Let there be comedy. Lots and lots of comedy.
Venom, considered to be one of Spider-Man’s most sinister villain, has a rather underwhelming cinematic history. He debuted in Sam Raimi’s Spider Man 3 to less than stellar results given how the film was overpacked and misguided. Sony, in attempting to hold onto the rights to the character, produced a 2018 standalone film, Venom, directed by Ruben Fleischer. While watchable and not the worst produced Marvel film, it removed the interesting and captivating traits of Eddie Brock and Venom to make a bland and forgettable superhero film, quite a far cry for the “villain movie” audiences were promised.
For those who don’t remember the previous film, there was a post credits scene where Eddie goes to interview an incarcerated serial killer, Cletus Kasady. At the end of this scene, Cletus promised Eddie that when he gets out of jail, there is “going to be carnage.” This was a sign that Carnage, Venom’s greatest archenemy, was going to be in the next film, to be titled Let There Be Carnage. After 3 years, that post-credits scene finally gets a payoff, albeit an incredibly disappointing payoff.
Eddie and Venom are still living an unusual life together, with Eddie continuing his reporting job while feeding Venom’s hunger for flesh with chickens and humans, but only the bad kind. Feeling limited by this, Venom eventually breaks free from his bond Eddie to find another host. This happens shortly after Eddie’s final interview with Cletus ends with Cletus being infected with a part of Venom’s symbiote, named Carnage. Before Cletus could be executed, Carnage takes over Cletus’s body, and helps break him, as well as Cletus’s superpowered wife, Frances, out of prison. With the two criminals out on the run looking for vengeance, Eddie, along with his ex-fiancée Anne, must find Venom and bond back together to take on Carnage.
Anyone watching Let There Be Carnage might detect Spider-Man 3 vibes, and not because they both films have Venom. If the 2018 film had mere moments of silliness, the sequel doubles down and lets the lunacy run wild. Everything in this film feels like a joke, from the constant bickering between the characters, to Venom roaming the streets looking for fun, and the terrible puns. The most blatant example is a scene shortly after Cecil bonds with Carnage and escape prison, where he goes on a romp around New York City flaunting his powers and style, like Peter when he bonded with symbiote in Spider-Man 3. Seeing Sony focus more on the comedy aspects of these characters is like Warner Bros. saying a Batman film needs more scenes of dance shows.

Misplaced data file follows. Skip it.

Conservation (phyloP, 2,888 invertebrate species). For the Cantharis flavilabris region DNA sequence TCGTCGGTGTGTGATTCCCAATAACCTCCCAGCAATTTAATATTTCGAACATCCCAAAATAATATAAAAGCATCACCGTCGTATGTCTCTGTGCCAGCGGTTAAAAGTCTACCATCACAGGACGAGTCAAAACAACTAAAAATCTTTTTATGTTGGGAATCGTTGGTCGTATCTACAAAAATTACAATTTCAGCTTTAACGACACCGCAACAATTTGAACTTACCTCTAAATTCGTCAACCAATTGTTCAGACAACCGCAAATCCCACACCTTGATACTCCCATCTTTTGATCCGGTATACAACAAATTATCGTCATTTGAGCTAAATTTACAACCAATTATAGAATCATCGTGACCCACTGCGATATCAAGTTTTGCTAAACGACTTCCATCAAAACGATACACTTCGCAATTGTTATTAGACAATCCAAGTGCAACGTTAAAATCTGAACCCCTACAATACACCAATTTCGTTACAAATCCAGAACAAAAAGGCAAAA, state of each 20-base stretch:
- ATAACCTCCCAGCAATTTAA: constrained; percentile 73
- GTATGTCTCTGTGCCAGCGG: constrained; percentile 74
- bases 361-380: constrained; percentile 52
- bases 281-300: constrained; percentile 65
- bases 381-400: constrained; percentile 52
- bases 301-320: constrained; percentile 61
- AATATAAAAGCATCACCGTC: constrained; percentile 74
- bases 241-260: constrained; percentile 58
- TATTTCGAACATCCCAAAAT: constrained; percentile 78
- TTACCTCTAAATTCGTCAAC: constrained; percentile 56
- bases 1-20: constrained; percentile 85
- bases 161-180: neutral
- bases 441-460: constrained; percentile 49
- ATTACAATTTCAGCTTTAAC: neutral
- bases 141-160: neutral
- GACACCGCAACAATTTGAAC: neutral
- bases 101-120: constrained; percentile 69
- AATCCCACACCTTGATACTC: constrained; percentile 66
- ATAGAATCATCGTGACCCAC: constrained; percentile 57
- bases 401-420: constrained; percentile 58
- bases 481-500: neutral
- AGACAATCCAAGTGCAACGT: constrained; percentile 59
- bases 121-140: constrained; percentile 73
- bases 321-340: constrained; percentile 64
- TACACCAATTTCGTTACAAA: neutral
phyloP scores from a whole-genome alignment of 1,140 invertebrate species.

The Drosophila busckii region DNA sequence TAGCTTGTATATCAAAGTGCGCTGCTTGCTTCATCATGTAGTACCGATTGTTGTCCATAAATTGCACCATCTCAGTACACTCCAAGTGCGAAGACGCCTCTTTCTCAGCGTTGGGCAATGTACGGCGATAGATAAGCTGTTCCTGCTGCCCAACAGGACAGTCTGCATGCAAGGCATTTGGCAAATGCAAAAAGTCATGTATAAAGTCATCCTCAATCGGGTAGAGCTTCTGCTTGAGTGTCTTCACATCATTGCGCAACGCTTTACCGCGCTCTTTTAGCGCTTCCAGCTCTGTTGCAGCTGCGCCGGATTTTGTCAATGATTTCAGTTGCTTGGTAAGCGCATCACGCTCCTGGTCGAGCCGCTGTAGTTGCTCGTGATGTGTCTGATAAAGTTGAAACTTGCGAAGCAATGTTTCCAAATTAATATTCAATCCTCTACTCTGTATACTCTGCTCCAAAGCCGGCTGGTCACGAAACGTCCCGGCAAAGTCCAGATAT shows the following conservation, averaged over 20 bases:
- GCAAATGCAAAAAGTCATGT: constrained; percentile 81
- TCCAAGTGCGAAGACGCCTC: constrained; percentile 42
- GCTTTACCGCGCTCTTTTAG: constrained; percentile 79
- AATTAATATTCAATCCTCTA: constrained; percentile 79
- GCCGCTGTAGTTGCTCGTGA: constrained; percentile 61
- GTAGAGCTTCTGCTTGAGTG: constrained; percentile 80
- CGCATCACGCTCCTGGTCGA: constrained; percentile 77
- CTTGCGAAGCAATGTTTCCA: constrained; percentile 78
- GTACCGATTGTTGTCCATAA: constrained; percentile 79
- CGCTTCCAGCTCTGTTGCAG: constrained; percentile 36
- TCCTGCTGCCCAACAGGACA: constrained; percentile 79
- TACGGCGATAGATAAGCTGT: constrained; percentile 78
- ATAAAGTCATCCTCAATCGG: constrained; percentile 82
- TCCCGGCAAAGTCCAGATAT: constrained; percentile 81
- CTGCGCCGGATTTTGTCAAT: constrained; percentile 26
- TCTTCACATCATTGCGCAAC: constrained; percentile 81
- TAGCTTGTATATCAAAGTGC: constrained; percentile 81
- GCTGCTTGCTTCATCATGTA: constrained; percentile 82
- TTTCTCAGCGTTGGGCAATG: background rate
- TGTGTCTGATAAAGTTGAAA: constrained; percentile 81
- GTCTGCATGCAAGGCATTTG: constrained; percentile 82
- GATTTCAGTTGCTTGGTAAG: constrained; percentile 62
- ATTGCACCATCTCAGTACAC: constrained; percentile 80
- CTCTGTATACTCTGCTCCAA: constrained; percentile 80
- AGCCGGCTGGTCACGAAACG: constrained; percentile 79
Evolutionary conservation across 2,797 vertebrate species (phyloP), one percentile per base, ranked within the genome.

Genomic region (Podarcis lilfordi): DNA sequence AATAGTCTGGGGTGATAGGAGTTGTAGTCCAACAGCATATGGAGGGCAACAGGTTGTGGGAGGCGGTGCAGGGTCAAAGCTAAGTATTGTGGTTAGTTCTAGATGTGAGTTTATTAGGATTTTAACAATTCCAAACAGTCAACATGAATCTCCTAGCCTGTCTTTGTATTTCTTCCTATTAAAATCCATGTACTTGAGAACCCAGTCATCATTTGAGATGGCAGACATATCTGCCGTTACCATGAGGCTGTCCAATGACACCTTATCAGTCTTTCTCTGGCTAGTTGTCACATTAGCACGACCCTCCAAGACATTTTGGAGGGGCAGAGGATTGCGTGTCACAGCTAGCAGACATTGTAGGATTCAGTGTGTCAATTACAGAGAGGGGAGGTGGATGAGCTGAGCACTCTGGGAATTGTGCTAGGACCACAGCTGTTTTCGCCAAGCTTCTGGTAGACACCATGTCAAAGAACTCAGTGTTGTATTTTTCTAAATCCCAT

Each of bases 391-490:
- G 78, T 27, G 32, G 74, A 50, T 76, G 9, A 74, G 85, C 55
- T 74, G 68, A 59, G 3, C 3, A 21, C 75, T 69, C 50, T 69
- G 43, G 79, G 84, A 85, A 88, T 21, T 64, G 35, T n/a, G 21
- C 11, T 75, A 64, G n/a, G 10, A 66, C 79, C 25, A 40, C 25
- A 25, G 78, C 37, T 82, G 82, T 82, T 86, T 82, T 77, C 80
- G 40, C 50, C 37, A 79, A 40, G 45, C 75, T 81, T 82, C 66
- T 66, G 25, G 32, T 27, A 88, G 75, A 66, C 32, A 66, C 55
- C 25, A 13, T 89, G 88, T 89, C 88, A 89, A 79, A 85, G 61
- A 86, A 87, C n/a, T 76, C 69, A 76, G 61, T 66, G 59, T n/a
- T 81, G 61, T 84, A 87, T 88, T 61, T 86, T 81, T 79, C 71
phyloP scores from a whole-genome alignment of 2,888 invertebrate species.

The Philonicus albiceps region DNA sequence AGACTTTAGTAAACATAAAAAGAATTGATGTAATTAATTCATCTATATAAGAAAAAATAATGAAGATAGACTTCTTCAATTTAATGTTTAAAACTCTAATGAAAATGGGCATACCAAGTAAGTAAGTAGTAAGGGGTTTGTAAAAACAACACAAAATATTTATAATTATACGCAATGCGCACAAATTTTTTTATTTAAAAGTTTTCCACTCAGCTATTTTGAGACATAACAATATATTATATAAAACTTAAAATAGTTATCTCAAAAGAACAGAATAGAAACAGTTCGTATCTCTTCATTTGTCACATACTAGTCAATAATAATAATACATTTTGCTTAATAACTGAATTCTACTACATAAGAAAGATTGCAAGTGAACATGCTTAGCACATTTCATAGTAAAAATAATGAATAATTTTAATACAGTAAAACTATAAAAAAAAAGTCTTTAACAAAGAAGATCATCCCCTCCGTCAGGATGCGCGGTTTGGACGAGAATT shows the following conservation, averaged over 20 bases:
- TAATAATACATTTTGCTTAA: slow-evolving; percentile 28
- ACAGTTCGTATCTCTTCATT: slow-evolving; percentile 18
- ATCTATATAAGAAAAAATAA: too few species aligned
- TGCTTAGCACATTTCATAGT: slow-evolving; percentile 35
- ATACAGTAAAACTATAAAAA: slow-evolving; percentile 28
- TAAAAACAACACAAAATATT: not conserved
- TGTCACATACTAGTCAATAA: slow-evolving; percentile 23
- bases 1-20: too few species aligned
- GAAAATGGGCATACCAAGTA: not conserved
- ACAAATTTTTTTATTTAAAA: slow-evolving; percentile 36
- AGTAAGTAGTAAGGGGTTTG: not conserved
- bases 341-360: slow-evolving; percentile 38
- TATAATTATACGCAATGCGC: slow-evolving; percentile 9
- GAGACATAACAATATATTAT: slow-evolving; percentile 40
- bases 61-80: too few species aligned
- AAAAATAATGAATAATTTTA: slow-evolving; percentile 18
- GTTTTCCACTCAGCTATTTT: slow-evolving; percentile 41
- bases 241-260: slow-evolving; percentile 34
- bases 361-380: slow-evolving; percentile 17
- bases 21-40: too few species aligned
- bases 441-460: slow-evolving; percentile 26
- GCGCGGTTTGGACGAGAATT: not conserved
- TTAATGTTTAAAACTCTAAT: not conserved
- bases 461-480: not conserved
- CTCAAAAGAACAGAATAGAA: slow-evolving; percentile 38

Most of the film is practically a rom-com style story between Eddie and Venom, and although the bickering between the two is amusing at times, it continues to reduce the dramatic potential of these characters, and there is plenty to be found in the comics. This direction may a positive for people who enjoyed the silly moments of the first film, but for those expecting a move towards violence and gore, this is a massive disappointment. The film might as well wander into self-parody territory and have Venom himself sing Eminem’s “Venom.” Sadly, that does happen in the film. Twice.
Aside from the humor, the violence, like that in its previous film, feels neutered for the sake of being marketable. For a film with a subtitle like Let There Be Carnage, there is not much use of Carnage, both the violence and of the character. Woody Harrelson is a versatile actor, and his performance as Cletus is entertainingly over the top, but the film barely gives him anything to do, and Carnage’s interactions with Venom are few and far between, and the fight scenes look terrible. One would think that the film’s director, Andy Serkis, who is a masterclass at motion capture performance, would have had more a grasp on making these fight scenes and choreography look spectacular.
At least one good head-biting sequence in-frame would have been enough to be worth the price of admission, but the shot is once again obscured to obtain a PG-13 rating. In an age where movies like Deadpool and the Suicide Squad can be both gory and successful, there is no excuse why Venom can’t be either. Audiences will honestly get much more satisfaction from the prison scene fight in James Wan’s Malignant on HBO Max than they would in any of the violence in Let There Be Carnage.
The film also contains some terrible editing. Certain scenes cut away to each other with little sense of transition or logical progress, and in one case, a scene’s dialogue overlaps the next scene in such a haphazard way, that it almost seems like a scene was cut. It can’t be told yet if there was a better-constructed film lost in the editing room, but chances are that even a new cut wouldn’t help make this film better.
Let There Be Carnage would have been the best superhero film of 1997, except for the fact that it was made in 2021. Like the previous film before it, it is watchable, but mostly forgettable. Fans of the first film may appreciate the humor and Tom Hardy’s performance, but there is barely enough progress in the film to call it a sequel, as rest of the film contains references to the first that feel like checklist mandates, including Michelle Williams bonding with Venom again. Once again, a moment like that is nothing but unwarranted fan service. The closet this film truly gets to connecting with its audience is how Venom’s feeling of unfulfillment mirrors that of watching these films.
There is only one true reason to see this film, and that is for the post credits scene. The reaction of this scene can go in either direction, depending on how people view this character, or in this case, Sony’s depiction. Nevertheless, what happens in this post-credits scene will certainly break the internet, much more than anything that happens in the film itself.